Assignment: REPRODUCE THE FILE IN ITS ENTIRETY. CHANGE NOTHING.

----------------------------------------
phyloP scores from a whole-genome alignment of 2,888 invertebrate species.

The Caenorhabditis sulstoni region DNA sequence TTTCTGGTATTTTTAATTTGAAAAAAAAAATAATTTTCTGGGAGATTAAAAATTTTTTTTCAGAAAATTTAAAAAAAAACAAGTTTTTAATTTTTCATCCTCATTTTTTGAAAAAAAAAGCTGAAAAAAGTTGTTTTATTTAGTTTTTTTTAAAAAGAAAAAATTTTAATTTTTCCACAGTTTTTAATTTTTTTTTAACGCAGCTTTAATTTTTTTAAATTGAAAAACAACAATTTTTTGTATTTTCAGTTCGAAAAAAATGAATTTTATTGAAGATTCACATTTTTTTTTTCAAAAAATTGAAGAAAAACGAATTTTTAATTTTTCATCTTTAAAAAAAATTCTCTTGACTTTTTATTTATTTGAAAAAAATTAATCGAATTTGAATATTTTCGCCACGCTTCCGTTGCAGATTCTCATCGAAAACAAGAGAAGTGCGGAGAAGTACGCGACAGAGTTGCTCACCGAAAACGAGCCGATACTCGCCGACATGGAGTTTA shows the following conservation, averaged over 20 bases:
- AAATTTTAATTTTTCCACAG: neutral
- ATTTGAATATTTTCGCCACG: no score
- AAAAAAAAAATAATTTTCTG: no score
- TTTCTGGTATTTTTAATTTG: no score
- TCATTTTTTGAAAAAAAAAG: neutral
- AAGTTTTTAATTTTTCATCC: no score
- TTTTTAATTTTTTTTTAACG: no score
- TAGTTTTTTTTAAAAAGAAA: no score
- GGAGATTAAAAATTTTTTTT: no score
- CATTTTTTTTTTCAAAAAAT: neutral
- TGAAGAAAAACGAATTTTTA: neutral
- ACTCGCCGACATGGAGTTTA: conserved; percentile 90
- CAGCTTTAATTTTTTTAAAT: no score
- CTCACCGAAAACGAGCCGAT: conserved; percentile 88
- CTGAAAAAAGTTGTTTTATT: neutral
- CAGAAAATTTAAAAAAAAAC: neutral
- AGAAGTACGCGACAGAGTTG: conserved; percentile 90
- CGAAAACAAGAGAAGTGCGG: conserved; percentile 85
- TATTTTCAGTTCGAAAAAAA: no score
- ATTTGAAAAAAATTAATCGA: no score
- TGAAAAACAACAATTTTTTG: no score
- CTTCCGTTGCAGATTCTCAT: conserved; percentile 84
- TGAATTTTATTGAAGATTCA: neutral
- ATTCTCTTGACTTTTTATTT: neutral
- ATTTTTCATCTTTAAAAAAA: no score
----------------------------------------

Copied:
phyloP scores from a whole-genome alignment of 2,888 invertebrate species.

The Caenorhabditis sulstoni region DNA sequence TTTCTGGTATTTTTAATTTGAAAAAAAAAATAATTTTCTGGGAGATTAAAAATTTTTTTTCAGAAAATTTAAAAAAAAACAAGTTTTTAATTTTTCATCCTCATTTTTTGAAAAAAAAAGCTGAAAAAAGTTGTTTTATTTAGTTTTTTTTAAAAAGAAAAAATTTTAATTTTTCCACAGTTTTTAATTTTTTTTTAACGCAGCTTTAATTTTTTTAAATTGAAAAACAACAATTTTTTGTATTTTCAGTTCGAAAAAAATGAATTTTATTGAAGATTCACATTTTTTTTTTCAAAAAATTGAAGAAAAACGAATTTTTAATTTTTCATCTTTAAAAAAAATTCTCTTGACTTTTTATTTATTTGAAAAAAATTAATCGAATTTGAATATTTTCGCCACGCTTCCGTTGCAGATTCTCATCGAAAACAAGAGAAGTGCGGAGAAGTACGCGACAGAGTTGCTCACCGAAAACGAGCCGATACTCGCCGACATGGAGTTTA shows the following conservation, averaged over 20 bases:
- AAATTTTAATTTTTCCACAG: neutral
- ATTTGAATATTTTCGCCACG: no score
- AAAAAAAAAATAATTTTCTG: no score
- TTTCTGGTATTTTTAATTTG: no score
- TCATTTTTTGAAAAAAAAAG: neutral
- AAGTTTTTAATTTTTCATCC: no score
- TTTTTAATTTTTTTTTAACG: no score
- TAGTTTTTTTTAAAAAGAAA: no score
- GGAGATTAAAAATTTTTTTT: no score
- CATTTTTTTTTTCAAAAAAT: neutral
- TGAAGAAAAACGAATTTTTA: neutral
- ACTCGCCGACATGGAGTTTA: conserved; percentile 90
- CAGCTTTAATTTTTTTAAAT: no score
- CTCACCGAAAACGAGCCGAT: conserved; percentile 88
- CTGAAAAAAGTTGTTTTATT: neutral
- CAGAAAATTTAAAAAAAAAC: neutral
- AGAAGTACGCGACAGAGTTG: conserved; percentile 90
- CGAAAACAAGAGAAGTGCGG: conserved; percentile 85
- TATTTTCAGTTCGAAAAAAA: no score
- ATTTGAAAAAAATTAATCGA: no score
- TGAAAAACAACAATTTTTTG: no score
- CTTCCGTTGCAGATTCTCAT: conserved; percentile 84
- TGAATTTTATTGAAGATTCA: neutral
- ATTCTCTTGACTTTTTATTT: neutral
- ATTTTTCATCTTTAAAAAAA: no score